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Roger Corman my excuse to reminisce the time I was an extra on a monster movie

More people die than I feel I can properly memorialize in this blog, so not every famous person gets an obituary here. But for Roger Corman I’m making an exception.

in 1978 my parents, sister, and me lived at 70 6th Street in New Manila, Quezon City on the island of Luzon in the Philippines. We’d been there for a year and a half, making a life there. My father, having been denied entry to US medical schools because he was too old (at 30) was going his own way along with other expat Americans in similar situations. He enrolled at the University of the East in Manila.

We subsisted–I think–on money loaned to my parents from his parents and siblings. But along the way, my mom, incredibly beautiful woman always, had somehow come to do some modeling. I remember seeing her, and her bottom, modeling for “Mac Jeans” there. I leave it as an exercise for you, dear reader, to consider why the Philippines needed white ladies to be in commercials intended to be viewed in Asia and Oceania , but it was money that made a difference in our lives.

I think through the US embassy in Manila–where I played T-Ball and could buy issues of Cracked and MAD Magazine–that she had met someone who hired models. And I think it was that same person who let my mom know that they needed Americans to be extras in a movie like Jaws. And that is how it came to be that Roger Corman—through his company New World Pictures—changed my life and the life of my family.

The movie was to be called Up From The Depths and was to be set in Hawaii. The opening scene if I remember does a swish-pan to the backsides of women doing a vigorous hula dance. You may think to yourself–“Hawaii is not an island in the Philippines”–but now, as then, it is expensive to shoot a movie in Hawaii. The ethos of Roger Corman, detailed even in the title of his book How I Made a Hundred Movies in Hollywood and Never Lost a Dime–was thrift.

That book is amazing. I read it when I was still going to school for respiratory therapy. And it was the draw of making movies that got me to move from Charlottesville, Virginia to Los Angeles in 1995. I just had to take a stab at filmmaking. I got sidetracked making web pages and that’s what I’ve done as a profession since then.

Back in 1978, My mother and I were to be extras in a B-movie about a killer prehistoric fish awakened from millennia of sleep or some other very silly premise.

It was an amazing experience. Dozens of expatriate Americans and Australians on a bus from Manila to Batangas—-60 miles (100km)—but the roads were primitive and bumpy enough that I remember having to hold on tight on that school bus.

Manila to Batangas
Manila to Batangas

I made $70 for those few days working as an extra. My mother and I walked around in backgrounds. We sat on beach chairs and did nothing or pretended to talk. I swam around in the water. I lingered around in the water with a cheap inflatable ring and Charles Howerton repeated walking up to us and then suddenly tripping and emerging from the water covered in some sort of animal flesh. I had a line: “OOOH–What is it?!” I think my mom made a few hundred dollars. She is in scenes in the lobby of the “Hawaiian hotel” and in a nightclub scene, dancing. I was never far away, looking on.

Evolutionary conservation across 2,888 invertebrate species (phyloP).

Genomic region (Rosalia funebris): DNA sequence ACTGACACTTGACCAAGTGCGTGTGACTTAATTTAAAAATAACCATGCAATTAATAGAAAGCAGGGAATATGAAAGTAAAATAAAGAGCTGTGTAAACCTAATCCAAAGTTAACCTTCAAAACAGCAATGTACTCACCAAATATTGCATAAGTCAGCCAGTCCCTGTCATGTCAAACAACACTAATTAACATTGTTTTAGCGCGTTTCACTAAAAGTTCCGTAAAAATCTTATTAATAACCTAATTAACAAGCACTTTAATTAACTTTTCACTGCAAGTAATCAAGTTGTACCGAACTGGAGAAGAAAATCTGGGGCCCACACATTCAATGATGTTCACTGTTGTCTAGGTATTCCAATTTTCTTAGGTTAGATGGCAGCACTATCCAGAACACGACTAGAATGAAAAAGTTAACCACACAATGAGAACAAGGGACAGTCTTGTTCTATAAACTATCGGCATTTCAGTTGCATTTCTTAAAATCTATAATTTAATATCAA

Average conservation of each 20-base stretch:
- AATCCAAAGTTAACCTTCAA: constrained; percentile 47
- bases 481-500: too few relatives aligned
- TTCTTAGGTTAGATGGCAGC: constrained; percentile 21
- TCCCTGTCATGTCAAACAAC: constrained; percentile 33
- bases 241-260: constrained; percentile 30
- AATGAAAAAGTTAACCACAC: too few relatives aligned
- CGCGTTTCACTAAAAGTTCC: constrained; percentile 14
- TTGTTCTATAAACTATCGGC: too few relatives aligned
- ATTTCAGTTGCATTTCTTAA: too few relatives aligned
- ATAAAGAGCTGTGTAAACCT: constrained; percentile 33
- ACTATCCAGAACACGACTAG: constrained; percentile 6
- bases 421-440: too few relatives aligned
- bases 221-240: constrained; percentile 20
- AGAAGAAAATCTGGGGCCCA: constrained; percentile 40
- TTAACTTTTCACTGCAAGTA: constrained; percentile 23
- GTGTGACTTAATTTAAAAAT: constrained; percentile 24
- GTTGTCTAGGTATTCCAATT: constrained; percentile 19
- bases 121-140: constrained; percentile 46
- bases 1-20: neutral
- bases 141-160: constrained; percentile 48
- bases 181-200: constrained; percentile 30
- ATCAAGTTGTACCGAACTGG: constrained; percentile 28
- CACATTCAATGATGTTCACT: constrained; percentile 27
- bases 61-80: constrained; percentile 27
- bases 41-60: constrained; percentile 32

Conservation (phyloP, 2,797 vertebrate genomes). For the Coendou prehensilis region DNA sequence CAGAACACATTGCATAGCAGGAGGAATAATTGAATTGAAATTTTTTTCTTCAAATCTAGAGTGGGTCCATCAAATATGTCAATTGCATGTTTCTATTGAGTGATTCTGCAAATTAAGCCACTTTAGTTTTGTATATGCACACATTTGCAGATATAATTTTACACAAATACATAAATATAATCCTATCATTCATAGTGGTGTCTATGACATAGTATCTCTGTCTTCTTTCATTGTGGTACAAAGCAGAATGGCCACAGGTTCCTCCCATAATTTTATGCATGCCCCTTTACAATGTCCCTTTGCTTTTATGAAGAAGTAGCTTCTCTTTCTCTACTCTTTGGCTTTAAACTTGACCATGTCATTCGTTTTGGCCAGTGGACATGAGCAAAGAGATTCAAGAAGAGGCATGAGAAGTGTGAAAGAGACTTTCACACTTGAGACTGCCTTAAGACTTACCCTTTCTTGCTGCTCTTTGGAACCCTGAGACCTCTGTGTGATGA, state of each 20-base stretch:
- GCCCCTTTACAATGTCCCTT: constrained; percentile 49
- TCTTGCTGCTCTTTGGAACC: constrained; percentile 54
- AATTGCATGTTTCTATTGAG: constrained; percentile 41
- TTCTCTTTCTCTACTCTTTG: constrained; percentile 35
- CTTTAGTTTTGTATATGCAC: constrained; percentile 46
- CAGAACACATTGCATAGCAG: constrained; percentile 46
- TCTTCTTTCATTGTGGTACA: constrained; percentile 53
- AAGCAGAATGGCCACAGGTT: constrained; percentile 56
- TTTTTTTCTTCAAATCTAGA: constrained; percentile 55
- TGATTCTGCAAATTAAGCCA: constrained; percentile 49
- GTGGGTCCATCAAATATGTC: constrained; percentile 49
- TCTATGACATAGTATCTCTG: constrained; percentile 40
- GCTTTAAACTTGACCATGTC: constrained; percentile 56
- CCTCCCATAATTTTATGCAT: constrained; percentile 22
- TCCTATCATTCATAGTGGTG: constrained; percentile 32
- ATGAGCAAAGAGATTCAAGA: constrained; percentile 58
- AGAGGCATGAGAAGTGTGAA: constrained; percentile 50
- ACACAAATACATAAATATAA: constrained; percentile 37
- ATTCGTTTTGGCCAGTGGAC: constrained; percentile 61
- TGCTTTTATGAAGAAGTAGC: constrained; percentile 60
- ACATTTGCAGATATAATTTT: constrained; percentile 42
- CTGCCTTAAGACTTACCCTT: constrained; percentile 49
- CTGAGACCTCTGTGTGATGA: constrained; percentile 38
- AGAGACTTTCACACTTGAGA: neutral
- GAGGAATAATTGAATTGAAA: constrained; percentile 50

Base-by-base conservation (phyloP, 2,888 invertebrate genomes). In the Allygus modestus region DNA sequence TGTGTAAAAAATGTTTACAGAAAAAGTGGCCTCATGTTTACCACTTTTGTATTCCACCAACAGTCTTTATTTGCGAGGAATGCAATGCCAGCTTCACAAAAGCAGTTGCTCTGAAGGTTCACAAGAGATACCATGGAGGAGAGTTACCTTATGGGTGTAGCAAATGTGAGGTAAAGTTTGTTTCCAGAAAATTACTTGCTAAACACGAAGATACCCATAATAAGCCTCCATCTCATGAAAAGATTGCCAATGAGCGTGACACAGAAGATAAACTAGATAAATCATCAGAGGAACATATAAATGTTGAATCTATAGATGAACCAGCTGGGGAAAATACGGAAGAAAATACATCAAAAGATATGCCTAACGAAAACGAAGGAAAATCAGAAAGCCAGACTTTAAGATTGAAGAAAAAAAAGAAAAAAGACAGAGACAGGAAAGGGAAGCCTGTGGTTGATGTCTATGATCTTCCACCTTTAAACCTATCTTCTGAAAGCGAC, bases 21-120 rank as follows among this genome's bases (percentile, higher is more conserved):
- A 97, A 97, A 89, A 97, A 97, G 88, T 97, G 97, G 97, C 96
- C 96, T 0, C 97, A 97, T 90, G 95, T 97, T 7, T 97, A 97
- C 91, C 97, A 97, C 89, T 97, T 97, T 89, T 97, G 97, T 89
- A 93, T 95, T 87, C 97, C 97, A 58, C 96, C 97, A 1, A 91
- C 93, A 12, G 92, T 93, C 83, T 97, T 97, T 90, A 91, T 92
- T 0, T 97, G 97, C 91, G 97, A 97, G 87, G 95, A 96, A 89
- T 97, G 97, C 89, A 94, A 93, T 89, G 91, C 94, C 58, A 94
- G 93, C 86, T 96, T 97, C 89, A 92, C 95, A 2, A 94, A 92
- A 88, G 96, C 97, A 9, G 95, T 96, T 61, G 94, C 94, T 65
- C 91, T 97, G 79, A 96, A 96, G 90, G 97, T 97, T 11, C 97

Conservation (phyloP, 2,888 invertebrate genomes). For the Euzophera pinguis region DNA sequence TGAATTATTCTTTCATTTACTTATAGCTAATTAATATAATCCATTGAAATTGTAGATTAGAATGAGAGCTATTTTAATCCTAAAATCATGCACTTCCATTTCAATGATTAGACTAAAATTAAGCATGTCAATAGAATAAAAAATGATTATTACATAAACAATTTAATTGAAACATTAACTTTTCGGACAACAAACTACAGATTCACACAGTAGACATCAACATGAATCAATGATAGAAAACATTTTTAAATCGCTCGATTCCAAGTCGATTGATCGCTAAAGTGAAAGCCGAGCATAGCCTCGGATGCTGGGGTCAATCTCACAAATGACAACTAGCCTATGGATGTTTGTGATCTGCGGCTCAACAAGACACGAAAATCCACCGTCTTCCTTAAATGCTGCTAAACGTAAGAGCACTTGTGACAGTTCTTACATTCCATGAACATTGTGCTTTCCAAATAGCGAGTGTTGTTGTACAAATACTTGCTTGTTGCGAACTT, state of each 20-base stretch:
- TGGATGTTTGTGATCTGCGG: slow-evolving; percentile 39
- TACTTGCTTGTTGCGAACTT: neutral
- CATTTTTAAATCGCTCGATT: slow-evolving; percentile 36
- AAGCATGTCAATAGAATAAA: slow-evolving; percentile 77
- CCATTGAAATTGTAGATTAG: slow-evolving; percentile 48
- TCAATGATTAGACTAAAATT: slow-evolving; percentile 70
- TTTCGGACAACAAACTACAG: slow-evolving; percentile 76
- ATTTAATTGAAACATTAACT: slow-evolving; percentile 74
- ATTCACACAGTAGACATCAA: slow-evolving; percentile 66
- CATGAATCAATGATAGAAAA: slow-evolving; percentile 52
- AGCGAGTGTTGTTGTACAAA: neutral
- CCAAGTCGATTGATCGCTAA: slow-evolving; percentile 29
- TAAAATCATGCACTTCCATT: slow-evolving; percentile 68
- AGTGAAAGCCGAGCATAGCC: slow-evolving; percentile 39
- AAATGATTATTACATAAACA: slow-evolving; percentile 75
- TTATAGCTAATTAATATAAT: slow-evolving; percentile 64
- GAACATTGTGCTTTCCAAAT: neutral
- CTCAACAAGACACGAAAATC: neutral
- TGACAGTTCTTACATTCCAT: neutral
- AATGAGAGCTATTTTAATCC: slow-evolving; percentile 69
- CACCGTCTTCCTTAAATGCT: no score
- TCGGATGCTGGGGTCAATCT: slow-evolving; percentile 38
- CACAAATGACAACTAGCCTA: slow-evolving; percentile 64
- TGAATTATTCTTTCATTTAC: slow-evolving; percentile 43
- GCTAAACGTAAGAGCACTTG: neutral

My memories are vivid, impressionistic, and positive. It’s also possible some of them are incorrect. Sorry, my mom’t no longer around to tell her experience of it.

It was all amazing. I remember the “stars” telling jokes to us kids on the beach. I remember the elaborate camera set up. People with equipment and walkie talkies. I remember watching boats do runs back and forth between points out in the water. I remember the fake monster fish fins being towed behind a boat. (The prehistoric fish had two telltale dorsal fins–double the number of fins in Jaws).

The fish props were huge and impressive in size, but also mundane. They reminded me of surfboards. Fiberglass and painted and pretty. But really fake too. I think I was somehow both easy to impress and hard to impress at that age.

That was where I first got to read pages in a screenplay. Me and a few other boys ages 8-10 in a glass-bottomed boat. The boat is in the movie, but the scene doesn’t.

I had a mask but no snorkel. We could swim out to the wooden platform that appears in the movie. What was under the water was amazing. Right at the water’s edge it was like being inside a fancy aquarium. Colorful and slightly menacing fish, shells and coral, very gently swaying plants in the small bay.

These are the shells I collected during our stay in Batangas. They are specific and special enough to me that I’ve kept them separate from every other thing I’ve collected in my life for the last 45 years.

If you watch the film, which I can’t possibly recommend, you will note a young kid with messy black hair in a scene with 2 other boys. That’s me, pretending to be a kid vacationing in Hawaii and looking confused.

From an early scene in Up From The Depths. I didn’t like having a ring around my neck. Even then I was proud to be a good swimmer and I’d never use a useless toy like that. But on a movie set, you do what you’re told.

The movie is not great. Here’s a scene that happens to be on YouTube, depicting the reaction of a Hawaiian resort to a sea monster. I am one of the shadowy figures running to shore. You would have to ask the producers how they justify everyone on shore being scared of a monster that can’t leave the water.

My aunt somehow bought the poster in the 1980s, way before eBay and the web, and I’ve kept it safe, and usually on the wall in my living room, ever since.

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